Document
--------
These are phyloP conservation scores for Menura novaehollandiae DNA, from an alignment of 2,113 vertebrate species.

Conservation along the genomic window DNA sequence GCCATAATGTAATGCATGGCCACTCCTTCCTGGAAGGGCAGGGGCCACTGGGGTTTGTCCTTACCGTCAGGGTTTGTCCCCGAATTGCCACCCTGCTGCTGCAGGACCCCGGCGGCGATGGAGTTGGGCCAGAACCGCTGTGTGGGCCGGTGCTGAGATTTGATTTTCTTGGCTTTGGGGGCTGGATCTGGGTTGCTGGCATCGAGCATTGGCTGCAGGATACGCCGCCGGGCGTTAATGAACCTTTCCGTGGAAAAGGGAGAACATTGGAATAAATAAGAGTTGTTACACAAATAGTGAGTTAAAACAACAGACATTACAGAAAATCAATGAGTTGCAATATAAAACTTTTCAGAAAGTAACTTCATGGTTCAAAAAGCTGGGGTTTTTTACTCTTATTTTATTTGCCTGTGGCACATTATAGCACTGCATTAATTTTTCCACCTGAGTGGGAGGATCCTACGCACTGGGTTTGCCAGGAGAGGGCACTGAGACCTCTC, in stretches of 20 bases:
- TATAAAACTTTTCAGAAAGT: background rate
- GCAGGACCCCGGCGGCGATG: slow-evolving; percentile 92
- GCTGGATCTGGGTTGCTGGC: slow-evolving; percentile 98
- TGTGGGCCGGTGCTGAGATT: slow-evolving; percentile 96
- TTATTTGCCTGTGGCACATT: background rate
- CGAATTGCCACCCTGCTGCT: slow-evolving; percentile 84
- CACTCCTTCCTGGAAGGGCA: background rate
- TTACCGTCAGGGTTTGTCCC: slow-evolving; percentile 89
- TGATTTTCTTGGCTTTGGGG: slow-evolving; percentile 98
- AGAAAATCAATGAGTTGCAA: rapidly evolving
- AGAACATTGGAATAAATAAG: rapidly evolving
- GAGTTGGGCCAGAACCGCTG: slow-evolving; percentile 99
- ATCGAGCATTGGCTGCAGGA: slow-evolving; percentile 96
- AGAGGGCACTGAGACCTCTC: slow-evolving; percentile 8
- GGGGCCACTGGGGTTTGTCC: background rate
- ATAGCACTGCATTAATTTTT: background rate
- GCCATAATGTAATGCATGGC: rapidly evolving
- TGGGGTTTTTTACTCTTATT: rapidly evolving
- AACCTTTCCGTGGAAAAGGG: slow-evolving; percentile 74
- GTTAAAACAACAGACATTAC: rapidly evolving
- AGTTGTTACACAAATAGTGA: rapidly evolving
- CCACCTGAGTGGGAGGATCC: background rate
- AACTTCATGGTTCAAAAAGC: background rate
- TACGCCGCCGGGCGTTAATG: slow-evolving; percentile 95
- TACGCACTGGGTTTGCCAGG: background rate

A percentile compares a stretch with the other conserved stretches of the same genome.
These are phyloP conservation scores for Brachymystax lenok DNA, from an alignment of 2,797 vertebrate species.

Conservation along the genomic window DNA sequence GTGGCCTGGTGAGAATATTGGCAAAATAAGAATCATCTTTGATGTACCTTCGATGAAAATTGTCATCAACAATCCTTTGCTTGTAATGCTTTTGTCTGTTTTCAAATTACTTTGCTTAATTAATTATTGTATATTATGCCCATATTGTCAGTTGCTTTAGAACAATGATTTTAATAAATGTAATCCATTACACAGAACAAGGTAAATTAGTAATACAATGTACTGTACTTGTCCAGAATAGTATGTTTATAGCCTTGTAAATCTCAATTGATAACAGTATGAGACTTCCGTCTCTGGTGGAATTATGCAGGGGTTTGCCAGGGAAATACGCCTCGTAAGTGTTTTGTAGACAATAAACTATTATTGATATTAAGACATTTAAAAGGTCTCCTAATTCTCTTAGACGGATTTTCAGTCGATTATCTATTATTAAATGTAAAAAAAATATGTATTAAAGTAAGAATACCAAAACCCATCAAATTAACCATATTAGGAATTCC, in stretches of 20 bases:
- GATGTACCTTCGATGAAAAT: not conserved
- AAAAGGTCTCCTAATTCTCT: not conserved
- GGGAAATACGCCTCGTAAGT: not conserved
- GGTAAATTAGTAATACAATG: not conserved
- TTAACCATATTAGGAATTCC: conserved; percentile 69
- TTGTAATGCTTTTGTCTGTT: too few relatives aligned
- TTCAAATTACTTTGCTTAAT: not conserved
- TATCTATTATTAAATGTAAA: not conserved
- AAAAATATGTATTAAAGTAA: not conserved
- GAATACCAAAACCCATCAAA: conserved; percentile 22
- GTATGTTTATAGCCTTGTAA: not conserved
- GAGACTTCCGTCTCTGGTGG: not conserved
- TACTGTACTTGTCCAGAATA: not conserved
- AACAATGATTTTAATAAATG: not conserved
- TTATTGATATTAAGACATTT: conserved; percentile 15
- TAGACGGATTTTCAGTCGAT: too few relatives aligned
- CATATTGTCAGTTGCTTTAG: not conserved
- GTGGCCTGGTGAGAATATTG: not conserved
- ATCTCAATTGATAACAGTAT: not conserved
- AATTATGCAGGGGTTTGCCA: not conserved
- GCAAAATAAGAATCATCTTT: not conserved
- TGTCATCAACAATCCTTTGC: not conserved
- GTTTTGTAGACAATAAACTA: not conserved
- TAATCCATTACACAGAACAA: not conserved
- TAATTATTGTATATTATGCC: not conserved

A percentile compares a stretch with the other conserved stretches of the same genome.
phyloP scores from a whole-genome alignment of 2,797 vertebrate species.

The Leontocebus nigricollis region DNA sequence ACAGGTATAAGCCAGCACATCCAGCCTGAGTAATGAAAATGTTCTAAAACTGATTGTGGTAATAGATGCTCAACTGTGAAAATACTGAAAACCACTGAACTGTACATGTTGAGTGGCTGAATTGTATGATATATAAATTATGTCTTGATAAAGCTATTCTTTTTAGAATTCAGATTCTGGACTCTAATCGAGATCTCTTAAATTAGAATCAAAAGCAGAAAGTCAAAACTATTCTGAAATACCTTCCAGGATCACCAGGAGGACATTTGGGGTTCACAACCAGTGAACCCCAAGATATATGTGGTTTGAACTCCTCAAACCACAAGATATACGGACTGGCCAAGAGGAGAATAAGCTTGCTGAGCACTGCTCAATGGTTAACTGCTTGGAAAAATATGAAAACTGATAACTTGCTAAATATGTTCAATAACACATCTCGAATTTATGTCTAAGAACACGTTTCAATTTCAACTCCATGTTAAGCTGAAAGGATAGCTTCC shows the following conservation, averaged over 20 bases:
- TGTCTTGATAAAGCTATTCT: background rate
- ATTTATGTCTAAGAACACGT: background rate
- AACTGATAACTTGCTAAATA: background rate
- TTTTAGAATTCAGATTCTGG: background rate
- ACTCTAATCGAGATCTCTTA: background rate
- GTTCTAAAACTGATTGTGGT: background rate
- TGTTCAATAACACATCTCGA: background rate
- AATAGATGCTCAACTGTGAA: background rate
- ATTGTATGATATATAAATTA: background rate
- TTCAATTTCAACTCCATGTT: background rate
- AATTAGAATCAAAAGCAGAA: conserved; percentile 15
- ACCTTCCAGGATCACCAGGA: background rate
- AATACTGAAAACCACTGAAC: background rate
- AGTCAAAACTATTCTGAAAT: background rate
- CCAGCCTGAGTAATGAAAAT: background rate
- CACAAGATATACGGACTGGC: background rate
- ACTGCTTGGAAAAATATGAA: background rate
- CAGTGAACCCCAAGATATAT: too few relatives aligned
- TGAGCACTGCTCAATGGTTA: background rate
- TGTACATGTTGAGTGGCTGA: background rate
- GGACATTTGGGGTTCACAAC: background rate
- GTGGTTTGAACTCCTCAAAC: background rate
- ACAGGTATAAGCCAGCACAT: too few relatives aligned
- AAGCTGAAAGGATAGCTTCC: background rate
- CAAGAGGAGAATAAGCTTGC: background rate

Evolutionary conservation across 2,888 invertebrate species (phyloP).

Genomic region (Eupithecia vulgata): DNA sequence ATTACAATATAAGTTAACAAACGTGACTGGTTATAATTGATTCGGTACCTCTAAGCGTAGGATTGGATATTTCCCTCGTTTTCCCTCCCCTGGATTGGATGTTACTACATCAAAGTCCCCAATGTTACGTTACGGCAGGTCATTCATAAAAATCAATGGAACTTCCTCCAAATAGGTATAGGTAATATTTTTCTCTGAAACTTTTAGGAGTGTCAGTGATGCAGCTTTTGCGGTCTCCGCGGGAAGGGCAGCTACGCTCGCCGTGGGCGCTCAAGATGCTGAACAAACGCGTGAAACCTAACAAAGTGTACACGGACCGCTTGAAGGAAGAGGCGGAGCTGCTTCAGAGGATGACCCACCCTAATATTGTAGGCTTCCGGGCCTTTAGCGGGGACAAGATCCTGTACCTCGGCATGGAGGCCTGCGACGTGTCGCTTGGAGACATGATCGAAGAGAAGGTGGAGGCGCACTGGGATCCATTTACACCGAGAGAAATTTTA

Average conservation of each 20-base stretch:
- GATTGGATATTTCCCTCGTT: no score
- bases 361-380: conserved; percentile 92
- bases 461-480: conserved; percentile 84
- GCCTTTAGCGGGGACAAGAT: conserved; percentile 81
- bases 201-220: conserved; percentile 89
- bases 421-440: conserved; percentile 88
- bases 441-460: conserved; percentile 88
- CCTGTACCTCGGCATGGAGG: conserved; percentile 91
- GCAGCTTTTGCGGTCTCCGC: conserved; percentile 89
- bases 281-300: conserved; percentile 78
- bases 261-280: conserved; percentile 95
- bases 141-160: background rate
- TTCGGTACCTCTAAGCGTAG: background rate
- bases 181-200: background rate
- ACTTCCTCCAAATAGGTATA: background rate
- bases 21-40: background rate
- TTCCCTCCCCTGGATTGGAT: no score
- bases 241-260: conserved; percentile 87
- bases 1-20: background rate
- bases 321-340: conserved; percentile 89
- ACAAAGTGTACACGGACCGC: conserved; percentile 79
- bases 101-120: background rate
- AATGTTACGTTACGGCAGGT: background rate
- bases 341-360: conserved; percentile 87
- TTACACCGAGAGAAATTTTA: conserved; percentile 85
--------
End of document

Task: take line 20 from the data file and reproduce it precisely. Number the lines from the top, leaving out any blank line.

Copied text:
- TGGGGTTTTTTACTCTTATT: rapidly evolving